Review by Paul Preston
Halfway through Logan, James Mangold’s take on the last adventures of Wolverine, elderly Charles Xavier is in a hotel room, hiding out from those who would like to end mutant-kind once and for all. He sits in the room with Laura, a young mutant, something he and Wolverine were not prepared to see again, and he watches Shane, the enduring Alan Ladd/Jack Palance western.
This is fitting because Logan is very reflective of a classic western with Hugh Jackman’s Wolverine as the gunslinger who’s seen bigger days making a last-ditch stand for the underprivileged in a no-fanfare situation. Wolverine has been looking for a way to die for the last couple of movies now, and this beaten, battered Logan certainly has the least to lose of any iteration of the superhero yet.
When the film begins, it’s 2029 and Logan is on the Mexican border, driving a freelance limo and trying to stay out of trouble. But as happens, trouble comes to find him in the form of Pierce, hunting for the young mutant Laura on behalf of the company that made her. Wolverine gets caught in the middle as Laura’s guardian wants to hire Logan to drive them to a safe haven in North Dakota. Also in the mix is the aforementioned Xavier, exiled, labeled a potential weapon of mass destruction by the government. That’s not unwarranted as Professor X’s advanced age has him dealing with seizures that create psychic havok for his surroundings.
The ageless Wolverine is also feeling the effects of time. The man with the power of healing is looking aged as it seems as though that which made him special may be poisoning him from the inside. This adds an extra urgency to the superhero story that carries the rest of Logan.
Mangold and the screenwriters have delivered up a decidedly hard R adventure. Early on, it felt like they might be taking too much advantage of the rating, overdoing it, swearing every other word in ways we haven’t seen. It sits on Logan well, complimenting the attitude Jackman’s nurtured for eighteen years, but it’s a shock hearing Xavier swear like a sailor. The R pays big dividends as Wolverine must claw his way through bad guys in an attempt to save Laura. The slicing, dicing and chopping up of bad guys feels especially visceral, but also, for the first time, especially truthful. Given Logan’s weapon of choice, it shouldn’t be pretty.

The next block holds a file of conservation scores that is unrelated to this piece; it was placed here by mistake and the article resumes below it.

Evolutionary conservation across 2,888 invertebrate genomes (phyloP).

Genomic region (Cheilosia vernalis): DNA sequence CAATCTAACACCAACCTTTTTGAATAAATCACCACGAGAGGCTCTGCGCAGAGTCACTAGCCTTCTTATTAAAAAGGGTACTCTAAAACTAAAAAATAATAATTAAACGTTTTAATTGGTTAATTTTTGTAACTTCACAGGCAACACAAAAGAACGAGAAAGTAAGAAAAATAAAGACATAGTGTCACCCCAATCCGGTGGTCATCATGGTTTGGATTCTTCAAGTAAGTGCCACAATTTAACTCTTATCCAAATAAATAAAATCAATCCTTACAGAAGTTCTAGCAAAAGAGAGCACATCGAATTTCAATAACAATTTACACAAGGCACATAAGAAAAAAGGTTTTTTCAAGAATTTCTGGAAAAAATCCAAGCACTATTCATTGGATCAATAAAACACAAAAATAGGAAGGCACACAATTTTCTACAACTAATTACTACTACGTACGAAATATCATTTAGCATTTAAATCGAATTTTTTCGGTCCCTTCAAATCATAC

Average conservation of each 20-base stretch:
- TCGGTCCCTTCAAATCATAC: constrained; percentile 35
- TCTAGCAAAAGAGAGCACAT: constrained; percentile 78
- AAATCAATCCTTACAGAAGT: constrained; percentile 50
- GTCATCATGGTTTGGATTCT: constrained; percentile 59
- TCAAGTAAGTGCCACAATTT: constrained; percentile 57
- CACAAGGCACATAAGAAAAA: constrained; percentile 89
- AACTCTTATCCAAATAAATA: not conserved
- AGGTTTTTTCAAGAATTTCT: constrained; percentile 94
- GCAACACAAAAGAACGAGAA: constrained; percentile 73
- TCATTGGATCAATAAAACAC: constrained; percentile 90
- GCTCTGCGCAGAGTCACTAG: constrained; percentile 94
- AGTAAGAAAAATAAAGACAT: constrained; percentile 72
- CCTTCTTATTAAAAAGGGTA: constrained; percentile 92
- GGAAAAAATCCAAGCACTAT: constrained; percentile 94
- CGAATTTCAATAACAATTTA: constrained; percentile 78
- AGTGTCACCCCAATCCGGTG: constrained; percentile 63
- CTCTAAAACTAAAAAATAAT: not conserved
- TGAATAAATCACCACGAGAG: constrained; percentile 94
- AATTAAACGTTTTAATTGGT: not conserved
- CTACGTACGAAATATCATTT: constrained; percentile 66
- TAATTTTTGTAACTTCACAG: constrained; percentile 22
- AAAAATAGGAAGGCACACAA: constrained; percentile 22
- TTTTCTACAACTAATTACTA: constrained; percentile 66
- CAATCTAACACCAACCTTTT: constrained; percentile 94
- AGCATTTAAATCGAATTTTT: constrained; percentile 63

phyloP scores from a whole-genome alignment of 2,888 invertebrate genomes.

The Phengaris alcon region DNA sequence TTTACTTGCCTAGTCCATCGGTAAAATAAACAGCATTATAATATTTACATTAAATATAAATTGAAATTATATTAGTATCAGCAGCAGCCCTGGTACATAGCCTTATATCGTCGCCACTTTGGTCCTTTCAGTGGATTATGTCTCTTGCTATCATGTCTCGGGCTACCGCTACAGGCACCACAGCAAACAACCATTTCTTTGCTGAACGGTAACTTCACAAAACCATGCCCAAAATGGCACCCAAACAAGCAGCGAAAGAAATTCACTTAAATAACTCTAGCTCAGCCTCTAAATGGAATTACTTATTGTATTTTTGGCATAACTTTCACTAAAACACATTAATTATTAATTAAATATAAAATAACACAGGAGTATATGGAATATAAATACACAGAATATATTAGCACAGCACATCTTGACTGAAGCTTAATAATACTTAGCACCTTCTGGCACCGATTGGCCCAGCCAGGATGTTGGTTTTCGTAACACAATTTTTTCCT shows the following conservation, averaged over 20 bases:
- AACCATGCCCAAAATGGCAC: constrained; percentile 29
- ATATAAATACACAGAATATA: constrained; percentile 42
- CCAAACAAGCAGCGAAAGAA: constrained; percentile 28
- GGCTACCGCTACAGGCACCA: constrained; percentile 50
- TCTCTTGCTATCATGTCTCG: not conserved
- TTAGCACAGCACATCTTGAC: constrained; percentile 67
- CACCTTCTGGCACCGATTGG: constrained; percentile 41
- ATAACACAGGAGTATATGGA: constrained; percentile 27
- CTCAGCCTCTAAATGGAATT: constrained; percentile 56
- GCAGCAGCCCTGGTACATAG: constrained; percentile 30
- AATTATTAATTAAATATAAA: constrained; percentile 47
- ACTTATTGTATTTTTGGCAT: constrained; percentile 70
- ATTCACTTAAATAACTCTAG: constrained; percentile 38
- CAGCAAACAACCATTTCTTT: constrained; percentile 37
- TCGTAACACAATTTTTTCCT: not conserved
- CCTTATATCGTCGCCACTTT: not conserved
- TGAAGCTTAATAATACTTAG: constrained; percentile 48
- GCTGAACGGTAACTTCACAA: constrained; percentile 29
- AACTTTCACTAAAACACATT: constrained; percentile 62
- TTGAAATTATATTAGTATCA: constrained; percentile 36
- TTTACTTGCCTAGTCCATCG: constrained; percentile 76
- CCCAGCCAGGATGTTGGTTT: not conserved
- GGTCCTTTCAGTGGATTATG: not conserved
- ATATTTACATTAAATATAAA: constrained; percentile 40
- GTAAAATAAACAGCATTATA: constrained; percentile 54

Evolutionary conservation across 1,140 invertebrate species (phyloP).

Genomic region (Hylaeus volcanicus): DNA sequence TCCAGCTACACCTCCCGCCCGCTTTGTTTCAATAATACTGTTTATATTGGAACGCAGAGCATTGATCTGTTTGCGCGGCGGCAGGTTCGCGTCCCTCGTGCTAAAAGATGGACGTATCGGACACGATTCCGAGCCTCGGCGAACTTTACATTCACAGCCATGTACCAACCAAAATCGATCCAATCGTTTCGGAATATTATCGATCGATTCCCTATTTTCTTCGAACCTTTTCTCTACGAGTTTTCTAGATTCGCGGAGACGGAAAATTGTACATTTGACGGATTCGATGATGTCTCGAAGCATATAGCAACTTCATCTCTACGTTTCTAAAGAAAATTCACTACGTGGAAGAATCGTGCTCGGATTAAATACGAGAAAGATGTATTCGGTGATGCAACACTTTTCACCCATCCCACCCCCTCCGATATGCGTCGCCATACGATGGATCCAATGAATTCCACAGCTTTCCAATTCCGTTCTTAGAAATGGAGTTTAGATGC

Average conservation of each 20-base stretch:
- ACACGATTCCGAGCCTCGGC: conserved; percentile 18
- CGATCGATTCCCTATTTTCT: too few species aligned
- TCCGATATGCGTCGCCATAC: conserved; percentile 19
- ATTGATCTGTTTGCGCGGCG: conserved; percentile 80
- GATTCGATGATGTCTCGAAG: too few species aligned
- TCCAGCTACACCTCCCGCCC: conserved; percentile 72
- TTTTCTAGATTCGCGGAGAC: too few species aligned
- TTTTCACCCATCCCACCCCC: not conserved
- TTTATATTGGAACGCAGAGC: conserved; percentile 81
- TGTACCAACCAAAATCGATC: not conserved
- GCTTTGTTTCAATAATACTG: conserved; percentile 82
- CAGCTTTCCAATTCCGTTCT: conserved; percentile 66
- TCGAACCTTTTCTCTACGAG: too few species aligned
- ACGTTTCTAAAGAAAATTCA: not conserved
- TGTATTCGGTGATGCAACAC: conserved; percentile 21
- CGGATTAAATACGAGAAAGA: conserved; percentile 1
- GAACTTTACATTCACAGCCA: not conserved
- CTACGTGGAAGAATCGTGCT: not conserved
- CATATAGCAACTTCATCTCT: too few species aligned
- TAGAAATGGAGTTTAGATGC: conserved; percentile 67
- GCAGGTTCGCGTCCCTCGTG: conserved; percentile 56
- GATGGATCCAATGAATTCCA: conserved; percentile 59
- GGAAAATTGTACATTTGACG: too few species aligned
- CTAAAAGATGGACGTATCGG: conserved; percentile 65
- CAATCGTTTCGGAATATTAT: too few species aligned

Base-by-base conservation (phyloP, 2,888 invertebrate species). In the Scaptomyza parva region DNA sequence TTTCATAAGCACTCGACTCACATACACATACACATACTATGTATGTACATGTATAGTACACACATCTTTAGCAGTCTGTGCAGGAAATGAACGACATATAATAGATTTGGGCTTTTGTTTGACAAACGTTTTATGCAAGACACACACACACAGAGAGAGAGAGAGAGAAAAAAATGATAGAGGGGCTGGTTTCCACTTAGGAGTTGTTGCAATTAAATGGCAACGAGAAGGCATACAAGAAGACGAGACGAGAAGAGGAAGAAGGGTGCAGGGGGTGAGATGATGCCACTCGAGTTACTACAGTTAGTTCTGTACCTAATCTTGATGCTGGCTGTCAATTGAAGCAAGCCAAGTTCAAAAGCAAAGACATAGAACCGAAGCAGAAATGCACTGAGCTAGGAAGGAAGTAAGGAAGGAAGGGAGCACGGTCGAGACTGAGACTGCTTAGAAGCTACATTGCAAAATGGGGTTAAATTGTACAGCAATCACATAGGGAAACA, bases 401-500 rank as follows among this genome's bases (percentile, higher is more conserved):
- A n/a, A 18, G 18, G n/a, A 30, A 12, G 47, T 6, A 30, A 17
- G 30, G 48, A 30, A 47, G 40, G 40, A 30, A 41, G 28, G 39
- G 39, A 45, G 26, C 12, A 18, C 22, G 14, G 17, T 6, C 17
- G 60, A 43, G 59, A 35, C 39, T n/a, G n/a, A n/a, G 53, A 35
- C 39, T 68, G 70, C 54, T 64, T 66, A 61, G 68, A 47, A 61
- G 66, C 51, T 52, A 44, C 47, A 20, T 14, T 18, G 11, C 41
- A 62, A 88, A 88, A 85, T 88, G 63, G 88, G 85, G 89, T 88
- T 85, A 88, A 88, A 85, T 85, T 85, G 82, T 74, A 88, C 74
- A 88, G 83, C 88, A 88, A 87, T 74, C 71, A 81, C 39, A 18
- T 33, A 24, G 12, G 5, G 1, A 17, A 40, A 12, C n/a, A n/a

This is a bleak quest with no shortage of collateral damage. As a fan of Logan and Professor X, it’s brutal and not so much fun. These were guys who’ve saved the world, and their unglamorous final adventure was hard for me to adjust to, but the movie is so confident in it’s delivery, the overall effect is successful. As corporate thugs chase down Logan, Laura and Xavier, they’re continuing the theme set forth way back in X2: X-Men United – society’s rejection of those who are different who they can’t control. And it’s driven home so emotionally, this really should be the last X-Men movie on the timeline. From here, outside of introducing new characters (which I know is on the horizon with Gambit), the team introduced in 1999’s X-Men feels done.
As the X-Men franchise has done regularly, there’s an action sequence here like one you’ve never seen before (alongside Quicksilver’s run through the kitchen and the Nightcrawler White House attack, Wolverine’s slow slog through a hotel to save Xavier is pertty damn unique). This is cap to an extraordinary run for Hugh Jackman, appearing in nine films as Logan. He came into the role as a virtual unknown and has crafted Wolverine into an iconic character. Patrick Stewart is equally good here, the scenes between he and Jackman are some of the film’s best.
My biggest pet peeve would be Boyd Holbrook’s Pierce. The super-confident bad guy. That’s an old, played out trope. NOTHING jarred him. He was never evil, he was never defeated. Just always, “Well, lookee what we have here”. Tired. When Logan and Laura rip apart a squadron of his goons, it wouldn’t hurt to have him take stock in the loss. His unwavering suave demeanor seemed more of a put-upon movie villain device than natural. To see Hans Gruber’s frustration is just as fun as watching his smooth delivery. Only getting Mr. Cool Guy from Pierce was a missed opportunity.
But why do you come? Hugh Jackman. He’s the real deal movie star. Don’t miss watching him ride his horse into the sunset.